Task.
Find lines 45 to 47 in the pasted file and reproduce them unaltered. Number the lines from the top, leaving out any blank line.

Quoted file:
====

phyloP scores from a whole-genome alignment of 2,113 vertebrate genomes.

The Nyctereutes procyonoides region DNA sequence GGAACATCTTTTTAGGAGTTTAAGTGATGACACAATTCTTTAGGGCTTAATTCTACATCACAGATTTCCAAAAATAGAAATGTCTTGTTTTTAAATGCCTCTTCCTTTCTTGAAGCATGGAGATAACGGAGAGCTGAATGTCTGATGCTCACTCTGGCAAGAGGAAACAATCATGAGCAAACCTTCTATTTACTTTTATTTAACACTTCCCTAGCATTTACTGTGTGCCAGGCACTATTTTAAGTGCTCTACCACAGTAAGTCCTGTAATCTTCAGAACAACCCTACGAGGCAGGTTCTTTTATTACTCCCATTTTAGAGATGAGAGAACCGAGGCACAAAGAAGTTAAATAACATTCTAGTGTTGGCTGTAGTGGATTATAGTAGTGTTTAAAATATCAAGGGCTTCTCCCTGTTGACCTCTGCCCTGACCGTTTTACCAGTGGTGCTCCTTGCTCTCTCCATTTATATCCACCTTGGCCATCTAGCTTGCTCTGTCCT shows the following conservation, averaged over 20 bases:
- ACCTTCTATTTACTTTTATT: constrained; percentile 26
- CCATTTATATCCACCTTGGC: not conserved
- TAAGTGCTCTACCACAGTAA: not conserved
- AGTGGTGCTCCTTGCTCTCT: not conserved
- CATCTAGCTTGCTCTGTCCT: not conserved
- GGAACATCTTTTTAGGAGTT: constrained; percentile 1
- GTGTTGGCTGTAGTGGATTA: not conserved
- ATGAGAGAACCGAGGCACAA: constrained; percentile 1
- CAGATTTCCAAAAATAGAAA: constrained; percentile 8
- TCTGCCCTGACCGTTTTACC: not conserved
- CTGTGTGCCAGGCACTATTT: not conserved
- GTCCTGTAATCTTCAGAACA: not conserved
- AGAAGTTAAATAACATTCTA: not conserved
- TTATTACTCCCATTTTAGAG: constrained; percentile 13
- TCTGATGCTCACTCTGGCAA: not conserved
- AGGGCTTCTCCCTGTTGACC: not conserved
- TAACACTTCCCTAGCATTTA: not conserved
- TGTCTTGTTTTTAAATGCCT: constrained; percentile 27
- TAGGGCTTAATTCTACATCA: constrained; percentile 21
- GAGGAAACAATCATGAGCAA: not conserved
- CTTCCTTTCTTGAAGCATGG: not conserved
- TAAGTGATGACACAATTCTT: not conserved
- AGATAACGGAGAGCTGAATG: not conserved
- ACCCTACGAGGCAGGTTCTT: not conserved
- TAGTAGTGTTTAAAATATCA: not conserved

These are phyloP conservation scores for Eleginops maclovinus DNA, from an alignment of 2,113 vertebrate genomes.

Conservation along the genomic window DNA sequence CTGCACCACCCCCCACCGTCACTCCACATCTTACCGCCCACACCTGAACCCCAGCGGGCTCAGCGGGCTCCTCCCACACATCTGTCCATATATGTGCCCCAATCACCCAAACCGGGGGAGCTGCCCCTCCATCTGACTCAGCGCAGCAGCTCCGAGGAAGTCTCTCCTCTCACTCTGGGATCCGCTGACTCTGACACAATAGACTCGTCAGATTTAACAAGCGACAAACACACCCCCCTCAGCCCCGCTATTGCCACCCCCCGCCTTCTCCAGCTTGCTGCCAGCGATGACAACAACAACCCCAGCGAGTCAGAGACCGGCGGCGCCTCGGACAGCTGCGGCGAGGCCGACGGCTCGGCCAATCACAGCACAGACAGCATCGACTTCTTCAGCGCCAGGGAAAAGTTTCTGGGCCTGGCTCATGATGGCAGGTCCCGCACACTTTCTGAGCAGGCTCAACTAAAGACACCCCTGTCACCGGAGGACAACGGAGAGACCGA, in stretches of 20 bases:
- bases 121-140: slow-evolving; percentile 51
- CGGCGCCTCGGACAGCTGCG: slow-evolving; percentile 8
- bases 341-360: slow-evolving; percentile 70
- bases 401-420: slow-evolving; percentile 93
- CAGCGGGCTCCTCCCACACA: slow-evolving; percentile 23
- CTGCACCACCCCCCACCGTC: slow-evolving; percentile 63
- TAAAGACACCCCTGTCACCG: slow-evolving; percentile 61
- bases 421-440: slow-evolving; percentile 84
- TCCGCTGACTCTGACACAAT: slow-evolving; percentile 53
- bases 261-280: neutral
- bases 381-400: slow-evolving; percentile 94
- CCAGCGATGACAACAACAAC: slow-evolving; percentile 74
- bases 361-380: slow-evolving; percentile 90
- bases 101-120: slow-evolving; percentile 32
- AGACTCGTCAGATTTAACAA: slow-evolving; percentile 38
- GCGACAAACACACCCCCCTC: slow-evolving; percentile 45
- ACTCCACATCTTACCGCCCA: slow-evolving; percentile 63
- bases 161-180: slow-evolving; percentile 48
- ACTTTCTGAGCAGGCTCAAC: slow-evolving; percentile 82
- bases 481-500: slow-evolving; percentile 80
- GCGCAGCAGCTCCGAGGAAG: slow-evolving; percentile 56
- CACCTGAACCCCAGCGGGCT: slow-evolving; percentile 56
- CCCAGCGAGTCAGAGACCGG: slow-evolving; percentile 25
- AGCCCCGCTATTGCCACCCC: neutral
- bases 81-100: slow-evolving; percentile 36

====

- GCGACAAACACACCCCCCTC: slow-evolving; percentile 45
- ACTCCACATCTTACCGCCCA: slow-evolving; percentile 63
- bases 161-180: slow-evolving; percentile 48